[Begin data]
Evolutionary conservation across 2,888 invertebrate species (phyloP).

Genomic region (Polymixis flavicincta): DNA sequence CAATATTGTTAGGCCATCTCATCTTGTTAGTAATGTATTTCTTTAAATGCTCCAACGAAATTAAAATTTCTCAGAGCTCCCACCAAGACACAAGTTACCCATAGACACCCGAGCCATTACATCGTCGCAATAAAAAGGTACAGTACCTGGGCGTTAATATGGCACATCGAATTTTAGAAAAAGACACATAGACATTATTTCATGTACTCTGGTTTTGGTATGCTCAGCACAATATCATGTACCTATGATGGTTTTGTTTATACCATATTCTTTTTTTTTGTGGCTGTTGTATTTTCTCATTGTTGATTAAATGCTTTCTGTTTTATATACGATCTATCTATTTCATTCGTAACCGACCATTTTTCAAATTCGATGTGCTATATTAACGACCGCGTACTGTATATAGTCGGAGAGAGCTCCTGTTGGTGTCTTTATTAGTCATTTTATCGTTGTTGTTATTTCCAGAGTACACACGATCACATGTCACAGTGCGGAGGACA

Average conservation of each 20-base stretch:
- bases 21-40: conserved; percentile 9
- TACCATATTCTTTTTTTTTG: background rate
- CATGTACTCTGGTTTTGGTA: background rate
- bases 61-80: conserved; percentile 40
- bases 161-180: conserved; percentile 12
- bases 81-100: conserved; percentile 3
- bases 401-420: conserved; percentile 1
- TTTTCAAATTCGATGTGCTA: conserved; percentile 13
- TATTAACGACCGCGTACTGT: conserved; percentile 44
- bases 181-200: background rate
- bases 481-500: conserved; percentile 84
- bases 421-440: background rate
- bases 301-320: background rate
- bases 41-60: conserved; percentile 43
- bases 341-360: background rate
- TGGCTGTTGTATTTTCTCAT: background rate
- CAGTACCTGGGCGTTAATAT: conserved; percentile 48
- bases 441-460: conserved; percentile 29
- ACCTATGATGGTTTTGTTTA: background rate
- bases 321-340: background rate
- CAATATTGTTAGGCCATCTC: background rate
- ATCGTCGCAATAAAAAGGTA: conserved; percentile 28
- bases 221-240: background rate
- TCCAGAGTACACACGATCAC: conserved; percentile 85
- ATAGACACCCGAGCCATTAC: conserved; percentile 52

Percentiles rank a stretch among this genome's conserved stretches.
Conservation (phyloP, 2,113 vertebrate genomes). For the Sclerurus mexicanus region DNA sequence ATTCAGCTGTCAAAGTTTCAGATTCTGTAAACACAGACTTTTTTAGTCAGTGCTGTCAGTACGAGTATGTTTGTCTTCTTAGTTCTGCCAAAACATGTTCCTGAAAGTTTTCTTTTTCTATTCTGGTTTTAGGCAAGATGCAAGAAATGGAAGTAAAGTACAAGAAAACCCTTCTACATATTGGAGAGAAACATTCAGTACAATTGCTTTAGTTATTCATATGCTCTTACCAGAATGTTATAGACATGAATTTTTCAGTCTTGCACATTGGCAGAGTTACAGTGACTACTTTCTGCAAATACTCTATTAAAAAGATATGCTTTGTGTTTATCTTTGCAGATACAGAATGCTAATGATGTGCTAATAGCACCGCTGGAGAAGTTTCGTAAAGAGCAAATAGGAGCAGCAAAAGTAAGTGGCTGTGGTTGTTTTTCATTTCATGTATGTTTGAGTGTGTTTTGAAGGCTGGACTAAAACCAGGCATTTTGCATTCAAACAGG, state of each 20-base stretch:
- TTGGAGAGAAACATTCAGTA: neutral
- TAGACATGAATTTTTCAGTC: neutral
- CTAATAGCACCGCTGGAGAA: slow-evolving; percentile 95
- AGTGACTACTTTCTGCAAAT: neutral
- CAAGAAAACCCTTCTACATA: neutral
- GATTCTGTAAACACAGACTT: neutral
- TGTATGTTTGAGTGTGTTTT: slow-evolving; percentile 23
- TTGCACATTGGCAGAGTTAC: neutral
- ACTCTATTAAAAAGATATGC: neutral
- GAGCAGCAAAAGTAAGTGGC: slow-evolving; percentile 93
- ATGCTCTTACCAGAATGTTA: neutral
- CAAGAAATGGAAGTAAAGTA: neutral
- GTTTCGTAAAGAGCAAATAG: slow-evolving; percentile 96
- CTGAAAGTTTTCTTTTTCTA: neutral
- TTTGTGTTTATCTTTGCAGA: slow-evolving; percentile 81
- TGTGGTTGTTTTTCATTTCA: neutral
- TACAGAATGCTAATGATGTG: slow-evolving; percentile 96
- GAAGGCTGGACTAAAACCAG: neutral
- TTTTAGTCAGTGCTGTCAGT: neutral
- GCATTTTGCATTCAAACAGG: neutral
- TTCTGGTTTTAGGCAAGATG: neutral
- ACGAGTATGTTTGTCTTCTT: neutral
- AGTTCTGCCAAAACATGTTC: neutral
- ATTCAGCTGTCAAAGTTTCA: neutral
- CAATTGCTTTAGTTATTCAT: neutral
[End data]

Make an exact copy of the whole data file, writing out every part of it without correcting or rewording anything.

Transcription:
Evolutionary conservation across 2,888 invertebrate species (phyloP).

Genomic region (Polymixis flavicincta): DNA sequence CAATATTGTTAGGCCATCTCATCTTGTTAGTAATGTATTTCTTTAAATGCTCCAACGAAATTAAAATTTCTCAGAGCTCCCACCAAGACACAAGTTACCCATAGACACCCGAGCCATTACATCGTCGCAATAAAAAGGTACAGTACCTGGGCGTTAATATGGCACATCGAATTTTAGAAAAAGACACATAGACATTATTTCATGTACTCTGGTTTTGGTATGCTCAGCACAATATCATGTACCTATGATGGTTTTGTTTATACCATATTCTTTTTTTTTGTGGCTGTTGTATTTTCTCATTGTTGATTAAATGCTTTCTGTTTTATATACGATCTATCTATTTCATTCGTAACCGACCATTTTTCAAATTCGATGTGCTATATTAACGACCGCGTACTGTATATAGTCGGAGAGAGCTCCTGTTGGTGTCTTTATTAGTCATTTTATCGTTGTTGTTATTTCCAGAGTACACACGATCACATGTCACAGTGCGGAGGACA

Average conservation of each 20-base stretch:
- bases 21-40: conserved; percentile 9
- TACCATATTCTTTTTTTTTG: background rate
- CATGTACTCTGGTTTTGGTA: background rate
- bases 61-80: conserved; percentile 40
- bases 161-180: conserved; percentile 12
- bases 81-100: conserved; percentile 3
- bases 401-420: conserved; percentile 1
- TTTTCAAATTCGATGTGCTA: conserved; percentile 13
- TATTAACGACCGCGTACTGT: conserved; percentile 44
- bases 181-200: background rate
- bases 481-500: conserved; percentile 84
- bases 421-440: background rate
- bases 301-320: background rate
- bases 41-60: conserved; percentile 43
- bases 341-360: background rate
- TGGCTGTTGTATTTTCTCAT: background rate
- CAGTACCTGGGCGTTAATAT: conserved; percentile 48
- bases 441-460: conserved; percentile 29
- ACCTATGATGGTTTTGTTTA: background rate
- bases 321-340: background rate
- CAATATTGTTAGGCCATCTC: background rate
- ATCGTCGCAATAAAAAGGTA: conserved; percentile 28
- bases 221-240: background rate
- TCCAGAGTACACACGATCAC: conserved; percentile 85
- ATAGACACCCGAGCCATTAC: conserved; percentile 52

Percentiles rank a stretch among this genome's conserved stretches.
Conservation (phyloP, 2,113 vertebrate genomes). For the Sclerurus mexicanus region DNA sequence ATTCAGCTGTCAAAGTTTCAGATTCTGTAAACACAGACTTTTTTAGTCAGTGCTGTCAGTACGAGTATGTTTGTCTTCTTAGTTCTGCCAAAACATGTTCCTGAAAGTTTTCTTTTTCTATTCTGGTTTTAGGCAAGATGCAAGAAATGGAAGTAAAGTACAAGAAAACCCTTCTACATATTGGAGAGAAACATTCAGTACAATTGCTTTAGTTATTCATATGCTCTTACCAGAATGTTATAGACATGAATTTTTCAGTCTTGCACATTGGCAGAGTTACAGTGACTACTTTCTGCAAATACTCTATTAAAAAGATATGCTTTGTGTTTATCTTTGCAGATACAGAATGCTAATGATGTGCTAATAGCACCGCTGGAGAAGTTTCGTAAAGAGCAAATAGGAGCAGCAAAAGTAAGTGGCTGTGGTTGTTTTTCATTTCATGTATGTTTGAGTGTGTTTTGAAGGCTGGACTAAAACCAGGCATTTTGCATTCAAACAGG, state of each 20-base stretch:
- TTGGAGAGAAACATTCAGTA: neutral
- TAGACATGAATTTTTCAGTC: neutral
- CTAATAGCACCGCTGGAGAA: slow-evolving; percentile 95
- AGTGACTACTTTCTGCAAAT: neutral
- CAAGAAAACCCTTCTACATA: neutral
- GATTCTGTAAACACAGACTT: neutral
- TGTATGTTTGAGTGTGTTTT: slow-evolving; percentile 23
- TTGCACATTGGCAGAGTTAC: neutral
- ACTCTATTAAAAAGATATGC: neutral
- GAGCAGCAAAAGTAAGTGGC: slow-evolving; percentile 93
- ATGCTCTTACCAGAATGTTA: neutral
- CAAGAAATGGAAGTAAAGTA: neutral
- GTTTCGTAAAGAGCAAATAG: slow-evolving; percentile 96
- CTGAAAGTTTTCTTTTTCTA: neutral
- TTTGTGTTTATCTTTGCAGA: slow-evolving; percentile 81
- TGTGGTTGTTTTTCATTTCA: neutral
- TACAGAATGCTAATGATGTG: slow-evolving; percentile 96
- GAAGGCTGGACTAAAACCAG: neutral
- TTTTAGTCAGTGCTGTCAGT: neutral
- GCATTTTGCATTCAAACAGG: neutral
- TTCTGGTTTTAGGCAAGATG: neutral
- ACGAGTATGTTTGTCTTCTT: neutral
- AGTTCTGCCAAAACATGTTC: neutral
- ATTCAGCTGTCAAAGTTTCA: neutral
- CAATTGCTTTAGTTATTCAT: neutral